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LeBron James was dominant — the clear best player on the planet — when the Cleveland Cavaliers needed him most. That’s the reason Cleveland got its first major sports title in 52 years.

It’s the dead part of the NBA season — training camps don’t even open for a month — so why not enjoy a look back at LeBron’s amazing run to a legacy-defining NBA ring. Like you don’t have 15 minutes for this. What are you going to do, watch more preseason football?

It’s Joel Embiid’s turn to swat a little kid’s shot (VIDEO)

TARRYTOWN, NY - AUGUST 03: Joel Embiid #11 of the Philadelphia 76ers poses for a portrait during the 2014 NBA rookie photo shoot at MSG Training Center on August 3, 2014 in Tarrytown, New York. NOTE TO USER: User expressly acknowledges and agrees that, by downloading and or using this photograph, User is consenting to the terms and conditions of the Getty Images License Agreement. (Photo by Nick Laham/Getty Images)
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It’s a summer tradition — tall NBA players swatting away the shots of young kids at camps/clinics.

Philadelphia’s Joel Embiid has yet to step on an NBA court — this fall, finally? — but he is part of the youth tradition now, destroying this young man at the Sixers Beach Bash event Saturday.

This summer Embiid has arm wrestled Justin Bieber and looked good working out in an empty gym, and to add to that list here is Embiid overpowering an average guy at Beach Bash then throwing it down. The man at least provided a little more resistance than a chair.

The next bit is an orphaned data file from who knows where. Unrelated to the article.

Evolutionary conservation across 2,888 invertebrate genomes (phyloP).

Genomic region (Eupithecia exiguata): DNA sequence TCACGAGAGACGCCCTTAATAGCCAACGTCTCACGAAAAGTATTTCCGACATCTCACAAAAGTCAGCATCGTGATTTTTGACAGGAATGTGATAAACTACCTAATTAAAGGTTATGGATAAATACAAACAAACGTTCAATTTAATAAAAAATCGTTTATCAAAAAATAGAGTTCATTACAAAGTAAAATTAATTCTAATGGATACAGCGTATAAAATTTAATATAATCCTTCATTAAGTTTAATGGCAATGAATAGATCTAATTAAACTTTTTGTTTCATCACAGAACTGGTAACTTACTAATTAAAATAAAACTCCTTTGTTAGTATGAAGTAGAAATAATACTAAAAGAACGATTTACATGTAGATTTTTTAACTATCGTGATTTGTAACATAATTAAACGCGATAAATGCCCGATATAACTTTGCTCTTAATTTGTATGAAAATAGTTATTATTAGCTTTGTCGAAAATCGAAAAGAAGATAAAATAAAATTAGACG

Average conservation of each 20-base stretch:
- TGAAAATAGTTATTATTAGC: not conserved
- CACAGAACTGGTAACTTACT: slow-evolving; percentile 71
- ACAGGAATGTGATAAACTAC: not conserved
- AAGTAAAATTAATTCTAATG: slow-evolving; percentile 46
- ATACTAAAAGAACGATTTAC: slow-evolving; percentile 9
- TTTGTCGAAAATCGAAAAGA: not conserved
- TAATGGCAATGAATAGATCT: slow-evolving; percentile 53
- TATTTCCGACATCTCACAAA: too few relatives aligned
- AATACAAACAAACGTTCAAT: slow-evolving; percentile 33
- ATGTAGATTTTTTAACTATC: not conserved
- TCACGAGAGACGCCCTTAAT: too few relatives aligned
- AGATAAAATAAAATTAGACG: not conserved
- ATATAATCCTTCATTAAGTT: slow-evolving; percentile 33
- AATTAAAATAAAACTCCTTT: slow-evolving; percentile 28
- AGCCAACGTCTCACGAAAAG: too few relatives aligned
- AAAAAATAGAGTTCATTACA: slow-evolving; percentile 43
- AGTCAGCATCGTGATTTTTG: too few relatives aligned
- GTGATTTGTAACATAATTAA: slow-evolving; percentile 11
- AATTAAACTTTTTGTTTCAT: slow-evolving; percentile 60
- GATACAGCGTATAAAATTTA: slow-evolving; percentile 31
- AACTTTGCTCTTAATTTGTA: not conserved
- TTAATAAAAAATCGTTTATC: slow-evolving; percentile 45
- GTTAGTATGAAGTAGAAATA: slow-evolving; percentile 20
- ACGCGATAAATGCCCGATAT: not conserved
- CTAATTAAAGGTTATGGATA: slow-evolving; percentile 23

Harrison Barnes reveals his engagement on Twitter (PHOTO)

LAS VEGAS, NV - JULY 22:  Harrison Barnes #8 of the United States drives against Argentina during a USA Basketball showcase exhibition game at T-Mobile Arena on July 22, 2016 in Las Vegas, Nevada. The United States won 111-74.  (Photo by Ethan Miller/Getty Images)
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Despite the Warriors’ loss in the Finals, it’s been a good summer for Harrison Barnes. He signed a four-year, $94 million deal in Dallas and won a gold medal with Team USA at the Olympics in Rio de Janeiro. And maybe best of all, he got engaged on Saturday night, as he revealed on Twitter:

Congrats to Barnes and his new fiancée.

Report: Mo Williams considering retirement, could be waived by Cavs

CLEVELAND, OH - JUNE 22:  Mo Williams #52 of the Cleveland Cavaliers looks on during the Cleveland Cavaliers 2016 NBA Championship victory parade and rally on June 22, 2016 in Cleveland, Ohio.  (Photo by Mike Lawrie/Getty Images)
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Shortly after winning a title with the Cleveland Cavaliers, veteran guard Mo Williams picked up his $2.2 million option for next season, choosing to take the guaranteed money on the table for him rather than test free agency at age 33. But he might not be with the Cavs this season — the Cleveland Plain Dealer‘s Joe Vardon reports that Williams is considering retiring from playing due to lingering knee problems, and the Cavaliers could waive him under the stretch provision in the coming days.

Williams, 33, a 13-year veteran and former All-Star who played a supporting role in the Cavs’ 2016 NBA championship, is strongly considering retirement, multiple sources told cleveland.com.

From Williams’ side of this, he battled a left-knee issue for most of last season while playing in just 41 regular-season games, as his playing time dwindled once Irving returned from knee surgery and the coaching staff chose to stick with Matthew Dellavedova as Irving’s backup.

Sources said his balky knee, desire to coach — especially younger players and children — and the obvious chance to go out as a champion are weighing heavily upon him.

Vardon reports that the Cavs are considering stretching him before the August 31 deadline, but are holding off for now because they want to leave open the possibility of a trade with another team to take on his salary. Either way, it looks as though Williams is done after 13 seasons in the NBA.